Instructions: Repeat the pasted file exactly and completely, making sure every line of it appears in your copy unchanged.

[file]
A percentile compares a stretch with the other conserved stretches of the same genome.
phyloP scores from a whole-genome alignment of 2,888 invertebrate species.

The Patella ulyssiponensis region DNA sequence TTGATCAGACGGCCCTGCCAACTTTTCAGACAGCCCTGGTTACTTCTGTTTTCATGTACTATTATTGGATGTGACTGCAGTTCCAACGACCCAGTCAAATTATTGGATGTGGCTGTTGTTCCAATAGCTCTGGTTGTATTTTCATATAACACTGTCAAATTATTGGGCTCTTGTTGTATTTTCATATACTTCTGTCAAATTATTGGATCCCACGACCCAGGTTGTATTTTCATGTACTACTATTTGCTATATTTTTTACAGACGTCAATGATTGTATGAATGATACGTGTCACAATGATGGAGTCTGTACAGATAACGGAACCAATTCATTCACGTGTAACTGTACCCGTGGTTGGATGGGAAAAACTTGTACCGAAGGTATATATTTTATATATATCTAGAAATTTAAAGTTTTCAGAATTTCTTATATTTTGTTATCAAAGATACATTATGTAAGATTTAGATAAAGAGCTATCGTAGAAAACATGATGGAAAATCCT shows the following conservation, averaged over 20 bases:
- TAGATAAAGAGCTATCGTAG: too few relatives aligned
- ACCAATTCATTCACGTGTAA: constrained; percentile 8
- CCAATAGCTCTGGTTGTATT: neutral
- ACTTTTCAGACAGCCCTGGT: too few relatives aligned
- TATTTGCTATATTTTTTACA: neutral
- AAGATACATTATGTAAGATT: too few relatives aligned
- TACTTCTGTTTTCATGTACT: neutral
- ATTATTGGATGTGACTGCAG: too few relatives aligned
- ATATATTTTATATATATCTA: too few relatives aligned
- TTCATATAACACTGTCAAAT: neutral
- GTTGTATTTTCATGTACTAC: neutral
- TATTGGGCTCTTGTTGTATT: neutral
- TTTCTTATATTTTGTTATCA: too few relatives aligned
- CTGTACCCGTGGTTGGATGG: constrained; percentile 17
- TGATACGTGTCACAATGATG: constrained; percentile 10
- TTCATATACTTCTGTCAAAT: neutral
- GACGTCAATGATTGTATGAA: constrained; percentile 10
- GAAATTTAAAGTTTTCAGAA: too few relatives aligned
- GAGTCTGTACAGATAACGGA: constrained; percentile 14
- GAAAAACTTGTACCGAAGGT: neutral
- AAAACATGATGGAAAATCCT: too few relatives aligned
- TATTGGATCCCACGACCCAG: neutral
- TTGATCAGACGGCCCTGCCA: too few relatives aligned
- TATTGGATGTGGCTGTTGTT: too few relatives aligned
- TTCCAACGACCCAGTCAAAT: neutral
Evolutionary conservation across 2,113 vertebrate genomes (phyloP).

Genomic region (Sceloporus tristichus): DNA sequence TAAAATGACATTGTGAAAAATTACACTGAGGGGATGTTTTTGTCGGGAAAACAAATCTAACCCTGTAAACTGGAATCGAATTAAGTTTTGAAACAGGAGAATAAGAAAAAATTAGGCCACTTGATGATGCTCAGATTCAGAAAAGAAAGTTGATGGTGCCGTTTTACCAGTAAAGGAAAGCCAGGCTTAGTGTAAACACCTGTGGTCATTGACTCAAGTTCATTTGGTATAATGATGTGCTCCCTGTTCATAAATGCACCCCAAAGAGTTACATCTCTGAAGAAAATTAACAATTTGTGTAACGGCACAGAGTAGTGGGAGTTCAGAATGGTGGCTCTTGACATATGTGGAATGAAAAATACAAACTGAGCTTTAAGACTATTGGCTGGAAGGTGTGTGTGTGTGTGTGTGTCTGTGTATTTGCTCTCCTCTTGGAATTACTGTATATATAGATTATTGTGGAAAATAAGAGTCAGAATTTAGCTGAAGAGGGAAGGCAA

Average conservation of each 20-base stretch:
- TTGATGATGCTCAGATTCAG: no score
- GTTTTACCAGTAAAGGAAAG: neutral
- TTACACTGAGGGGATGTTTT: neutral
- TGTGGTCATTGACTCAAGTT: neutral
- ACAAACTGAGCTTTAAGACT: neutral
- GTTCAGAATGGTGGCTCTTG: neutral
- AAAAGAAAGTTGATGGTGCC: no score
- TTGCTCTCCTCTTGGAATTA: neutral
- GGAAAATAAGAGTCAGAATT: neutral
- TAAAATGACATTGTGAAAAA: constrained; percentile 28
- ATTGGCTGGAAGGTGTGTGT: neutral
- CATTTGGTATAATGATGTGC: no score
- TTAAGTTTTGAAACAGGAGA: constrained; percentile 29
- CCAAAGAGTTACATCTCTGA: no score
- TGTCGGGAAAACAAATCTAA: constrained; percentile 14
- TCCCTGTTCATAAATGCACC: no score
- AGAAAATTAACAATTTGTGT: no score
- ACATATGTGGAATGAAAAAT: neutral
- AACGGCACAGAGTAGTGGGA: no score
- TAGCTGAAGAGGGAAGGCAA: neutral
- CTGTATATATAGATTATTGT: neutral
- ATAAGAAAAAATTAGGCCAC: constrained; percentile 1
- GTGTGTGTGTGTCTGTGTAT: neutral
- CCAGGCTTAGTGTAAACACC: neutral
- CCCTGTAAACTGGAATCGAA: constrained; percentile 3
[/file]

A percentile compares a stretch with the other conserved stretches of the same genome.
phyloP scores from a whole-genome alignment of 2,888 invertebrate species.

The Patella ulyssiponensis region DNA sequence TTGATCAGACGGCCCTGCCAACTTTTCAGACAGCCCTGGTTACTTCTGTTTTCATGTACTATTATTGGATGTGACTGCAGTTCCAACGACCCAGTCAAATTATTGGATGTGGCTGTTGTTCCAATAGCTCTGGTTGTATTTTCATATAACACTGTCAAATTATTGGGCTCTTGTTGTATTTTCATATACTTCTGTCAAATTATTGGATCCCACGACCCAGGTTGTATTTTCATGTACTACTATTTGCTATATTTTTTACAGACGTCAATGATTGTATGAATGATACGTGTCACAATGATGGAGTCTGTACAGATAACGGAACCAATTCATTCACGTGTAACTGTACCCGTGGTTGGATGGGAAAAACTTGTACCGAAGGTATATATTTTATATATATCTAGAAATTTAAAGTTTTCAGAATTTCTTATATTTTGTTATCAAAGATACATTATGTAAGATTTAGATAAAGAGCTATCGTAGAAAACATGATGGAAAATCCT shows the following conservation, averaged over 20 bases:
- TAGATAAAGAGCTATCGTAG: too few relatives aligned
- ACCAATTCATTCACGTGTAA: constrained; percentile 8
- CCAATAGCTCTGGTTGTATT: neutral
- ACTTTTCAGACAGCCCTGGT: too few relatives aligned
- TATTTGCTATATTTTTTACA: neutral
- AAGATACATTATGTAAGATT: too few relatives aligned
- TACTTCTGTTTTCATGTACT: neutral
- ATTATTGGATGTGACTGCAG: too few relatives aligned
- ATATATTTTATATATATCTA: too few relatives aligned
- TTCATATAACACTGTCAAAT: neutral
- GTTGTATTTTCATGTACTAC: neutral
- TATTGGGCTCTTGTTGTATT: neutral
- TTTCTTATATTTTGTTATCA: too few relatives aligned
- CTGTACCCGTGGTTGGATGG: constrained; percentile 17
- TGATACGTGTCACAATGATG: constrained; percentile 10
- TTCATATACTTCTGTCAAAT: neutral
- GACGTCAATGATTGTATGAA: constrained; percentile 10
- GAAATTTAAAGTTTTCAGAA: too few relatives aligned
- GAGTCTGTACAGATAACGGA: constrained; percentile 14
- GAAAAACTTGTACCGAAGGT: neutral
- AAAACATGATGGAAAATCCT: too few relatives aligned
- TATTGGATCCCACGACCCAG: neutral
- TTGATCAGACGGCCCTGCCA: too few relatives aligned
- TATTGGATGTGGCTGTTGTT: too few relatives aligned
- TTCCAACGACCCAGTCAAAT: neutral
Evolutionary conservation across 2,113 vertebrate genomes (phyloP).

Genomic region (Sceloporus tristichus): DNA sequence TAAAATGACATTGTGAAAAATTACACTGAGGGGATGTTTTTGTCGGGAAAACAAATCTAACCCTGTAAACTGGAATCGAATTAAGTTTTGAAACAGGAGAATAAGAAAAAATTAGGCCACTTGATGATGCTCAGATTCAGAAAAGAAAGTTGATGGTGCCGTTTTACCAGTAAAGGAAAGCCAGGCTTAGTGTAAACACCTGTGGTCATTGACTCAAGTTCATTTGGTATAATGATGTGCTCCCTGTTCATAAATGCACCCCAAAGAGTTACATCTCTGAAGAAAATTAACAATTTGTGTAACGGCACAGAGTAGTGGGAGTTCAGAATGGTGGCTCTTGACATATGTGGAATGAAAAATACAAACTGAGCTTTAAGACTATTGGCTGGAAGGTGTGTGTGTGTGTGTGTGTCTGTGTATTTGCTCTCCTCTTGGAATTACTGTATATATAGATTATTGTGGAAAATAAGAGTCAGAATTTAGCTGAAGAGGGAAGGCAA

Average conservation of each 20-base stretch:
- TTGATGATGCTCAGATTCAG: no score
- GTTTTACCAGTAAAGGAAAG: neutral
- TTACACTGAGGGGATGTTTT: neutral
- TGTGGTCATTGACTCAAGTT: neutral
- ACAAACTGAGCTTTAAGACT: neutral
- GTTCAGAATGGTGGCTCTTG: neutral
- AAAAGAAAGTTGATGGTGCC: no score
- TTGCTCTCCTCTTGGAATTA: neutral
- GGAAAATAAGAGTCAGAATT: neutral
- TAAAATGACATTGTGAAAAA: constrained; percentile 28
- ATTGGCTGGAAGGTGTGTGT: neutral
- CATTTGGTATAATGATGTGC: no score
- TTAAGTTTTGAAACAGGAGA: constrained; percentile 29
- CCAAAGAGTTACATCTCTGA: no score
- TGTCGGGAAAACAAATCTAA: constrained; percentile 14
- TCCCTGTTCATAAATGCACC: no score
- AGAAAATTAACAATTTGTGT: no score
- ACATATGTGGAATGAAAAAT: neutral
- AACGGCACAGAGTAGTGGGA: no score
- TAGCTGAAGAGGGAAGGCAA: neutral
- CTGTATATATAGATTATTGT: neutral
- ATAAGAAAAAATTAGGCCAC: constrained; percentile 1
- GTGTGTGTGTGTCTGTGTAT: neutral
- CCAGGCTTAGTGTAAACACC: neutral
- CCCTGTAAACTGGAATCGAA: constrained; percentile 3